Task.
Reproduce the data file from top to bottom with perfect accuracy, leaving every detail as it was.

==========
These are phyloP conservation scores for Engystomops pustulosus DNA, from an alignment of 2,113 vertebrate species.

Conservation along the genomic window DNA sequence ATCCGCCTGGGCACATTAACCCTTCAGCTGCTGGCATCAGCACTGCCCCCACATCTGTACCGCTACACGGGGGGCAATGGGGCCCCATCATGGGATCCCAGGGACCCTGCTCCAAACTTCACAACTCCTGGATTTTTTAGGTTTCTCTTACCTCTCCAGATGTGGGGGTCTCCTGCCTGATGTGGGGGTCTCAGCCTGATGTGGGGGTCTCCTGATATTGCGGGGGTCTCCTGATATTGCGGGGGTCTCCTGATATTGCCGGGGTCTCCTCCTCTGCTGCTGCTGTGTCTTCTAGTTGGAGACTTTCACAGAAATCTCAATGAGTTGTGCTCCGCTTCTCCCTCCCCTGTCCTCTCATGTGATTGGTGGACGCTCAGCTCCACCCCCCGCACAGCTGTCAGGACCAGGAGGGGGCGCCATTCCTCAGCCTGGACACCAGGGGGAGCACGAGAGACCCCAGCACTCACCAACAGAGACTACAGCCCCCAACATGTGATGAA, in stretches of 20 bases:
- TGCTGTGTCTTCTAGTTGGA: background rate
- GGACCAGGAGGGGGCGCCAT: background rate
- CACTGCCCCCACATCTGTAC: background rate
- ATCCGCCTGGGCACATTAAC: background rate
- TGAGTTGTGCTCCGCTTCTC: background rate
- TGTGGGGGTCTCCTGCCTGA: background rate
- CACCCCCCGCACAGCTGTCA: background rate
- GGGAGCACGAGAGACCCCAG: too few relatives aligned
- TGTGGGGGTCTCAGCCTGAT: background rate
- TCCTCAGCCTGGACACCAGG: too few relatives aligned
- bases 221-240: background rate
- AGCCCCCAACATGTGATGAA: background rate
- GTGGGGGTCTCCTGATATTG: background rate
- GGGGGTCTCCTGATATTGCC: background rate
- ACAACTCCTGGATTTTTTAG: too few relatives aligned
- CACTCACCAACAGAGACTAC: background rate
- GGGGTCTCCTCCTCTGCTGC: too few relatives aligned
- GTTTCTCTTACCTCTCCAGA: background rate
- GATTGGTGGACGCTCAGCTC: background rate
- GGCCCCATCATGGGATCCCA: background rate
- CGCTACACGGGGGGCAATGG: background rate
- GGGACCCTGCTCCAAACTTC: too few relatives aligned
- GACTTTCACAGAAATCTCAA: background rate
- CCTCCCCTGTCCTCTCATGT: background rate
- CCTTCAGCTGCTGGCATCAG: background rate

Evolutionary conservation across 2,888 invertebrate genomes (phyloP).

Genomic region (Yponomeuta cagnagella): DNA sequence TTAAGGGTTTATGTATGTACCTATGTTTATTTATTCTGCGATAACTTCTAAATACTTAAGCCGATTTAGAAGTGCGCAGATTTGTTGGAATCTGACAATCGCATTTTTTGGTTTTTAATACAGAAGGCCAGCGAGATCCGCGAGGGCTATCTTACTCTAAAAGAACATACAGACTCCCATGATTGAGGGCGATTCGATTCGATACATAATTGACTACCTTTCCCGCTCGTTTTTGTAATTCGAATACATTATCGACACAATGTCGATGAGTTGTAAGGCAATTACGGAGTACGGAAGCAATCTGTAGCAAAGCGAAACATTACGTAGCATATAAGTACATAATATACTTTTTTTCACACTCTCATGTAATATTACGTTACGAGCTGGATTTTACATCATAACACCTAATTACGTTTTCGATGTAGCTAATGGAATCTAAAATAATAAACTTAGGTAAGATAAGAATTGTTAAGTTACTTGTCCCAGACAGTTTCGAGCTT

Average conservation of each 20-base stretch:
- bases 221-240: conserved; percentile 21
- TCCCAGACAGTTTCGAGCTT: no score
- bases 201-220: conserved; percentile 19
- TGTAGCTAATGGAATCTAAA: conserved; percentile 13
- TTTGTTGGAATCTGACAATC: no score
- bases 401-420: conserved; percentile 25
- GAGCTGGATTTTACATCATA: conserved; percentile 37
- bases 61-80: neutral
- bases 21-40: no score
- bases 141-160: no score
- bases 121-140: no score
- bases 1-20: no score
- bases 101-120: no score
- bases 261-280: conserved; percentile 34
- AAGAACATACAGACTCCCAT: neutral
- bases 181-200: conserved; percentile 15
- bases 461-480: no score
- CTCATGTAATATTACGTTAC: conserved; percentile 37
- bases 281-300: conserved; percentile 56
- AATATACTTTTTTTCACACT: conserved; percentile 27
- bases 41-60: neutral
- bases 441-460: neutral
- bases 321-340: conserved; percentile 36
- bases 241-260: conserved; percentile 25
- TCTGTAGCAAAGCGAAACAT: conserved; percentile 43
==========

These are phyloP conservation scores for Engystomops pustulosus DNA, from an alignment of 2,113 vertebrate species.

Conservation along the genomic window DNA sequence ATCCGCCTGGGCACATTAACCCTTCAGCTGCTGGCATCAGCACTGCCCCCACATCTGTACCGCTACACGGGGGGCAATGGGGCCCCATCATGGGATCCCAGGGACCCTGCTCCAAACTTCACAACTCCTGGATTTTTTAGGTTTCTCTTACCTCTCCAGATGTGGGGGTCTCCTGCCTGATGTGGGGGTCTCAGCCTGATGTGGGGGTCTCCTGATATTGCGGGGGTCTCCTGATATTGCGGGGGTCTCCTGATATTGCCGGGGTCTCCTCCTCTGCTGCTGCTGTGTCTTCTAGTTGGAGACTTTCACAGAAATCTCAATGAGTTGTGCTCCGCTTCTCCCTCCCCTGTCCTCTCATGTGATTGGTGGACGCTCAGCTCCACCCCCCGCACAGCTGTCAGGACCAGGAGGGGGCGCCATTCCTCAGCCTGGACACCAGGGGGAGCACGAGAGACCCCAGCACTCACCAACAGAGACTACAGCCCCCAACATGTGATGAA, in stretches of 20 bases:
- TGCTGTGTCTTCTAGTTGGA: background rate
- GGACCAGGAGGGGGCGCCAT: background rate
- CACTGCCCCCACATCTGTAC: background rate
- ATCCGCCTGGGCACATTAAC: background rate
- TGAGTTGTGCTCCGCTTCTC: background rate
- TGTGGGGGTCTCCTGCCTGA: background rate
- CACCCCCCGCACAGCTGTCA: background rate
- GGGAGCACGAGAGACCCCAG: too few relatives aligned
- TGTGGGGGTCTCAGCCTGAT: background rate
- TCCTCAGCCTGGACACCAGG: too few relatives aligned
- bases 221-240: background rate
- AGCCCCCAACATGTGATGAA: background rate
- GTGGGGGTCTCCTGATATTG: background rate
- GGGGGTCTCCTGATATTGCC: background rate
- ACAACTCCTGGATTTTTTAG: too few relatives aligned
- CACTCACCAACAGAGACTAC: background rate
- GGGGTCTCCTCCTCTGCTGC: too few relatives aligned
- GTTTCTCTTACCTCTCCAGA: background rate
- GATTGGTGGACGCTCAGCTC: background rate
- GGCCCCATCATGGGATCCCA: background rate
- CGCTACACGGGGGGCAATGG: background rate
- GGGACCCTGCTCCAAACTTC: too few relatives aligned
- GACTTTCACAGAAATCTCAA: background rate
- CCTCCCCTGTCCTCTCATGT: background rate
- CCTTCAGCTGCTGGCATCAG: background rate

Evolutionary conservation across 2,888 invertebrate genomes (phyloP).

Genomic region (Yponomeuta cagnagella): DNA sequence TTAAGGGTTTATGTATGTACCTATGTTTATTTATTCTGCGATAACTTCTAAATACTTAAGCCGATTTAGAAGTGCGCAGATTTGTTGGAATCTGACAATCGCATTTTTTGGTTTTTAATACAGAAGGCCAGCGAGATCCGCGAGGGCTATCTTACTCTAAAAGAACATACAGACTCCCATGATTGAGGGCGATTCGATTCGATACATAATTGACTACCTTTCCCGCTCGTTTTTGTAATTCGAATACATTATCGACACAATGTCGATGAGTTGTAAGGCAATTACGGAGTACGGAAGCAATCTGTAGCAAAGCGAAACATTACGTAGCATATAAGTACATAATATACTTTTTTTCACACTCTCATGTAATATTACGTTACGAGCTGGATTTTACATCATAACACCTAATTACGTTTTCGATGTAGCTAATGGAATCTAAAATAATAAACTTAGGTAAGATAAGAATTGTTAAGTTACTTGTCCCAGACAGTTTCGAGCTT

Average conservation of each 20-base stretch:
- bases 221-240: conserved; percentile 21
- TCCCAGACAGTTTCGAGCTT: no score
- bases 201-220: conserved; percentile 19
- TGTAGCTAATGGAATCTAAA: conserved; percentile 13
- TTTGTTGGAATCTGACAATC: no score
- bases 401-420: conserved; percentile 25
- GAGCTGGATTTTACATCATA: conserved; percentile 37
- bases 61-80: neutral
- bases 21-40: no score
- bases 141-160: no score
- bases 121-140: no score
- bases 1-20: no score
- bases 101-120: no score
- bases 261-280: conserved; percentile 34
- AAGAACATACAGACTCCCAT: neutral
- bases 181-200: conserved; percentile 15
- bases 461-480: no score
- CTCATGTAATATTACGTTAC: conserved; percentile 37
- bases 281-300: conserved; percentile 56
- AATATACTTTTTTTCACACT: conserved; percentile 27
- bases 41-60: neutral
- bases 441-460: neutral
- bases 321-340: conserved; percentile 36
- bases 241-260: conserved; percentile 25
- TCTGTAGCAAAGCGAAACAT: conserved; percentile 43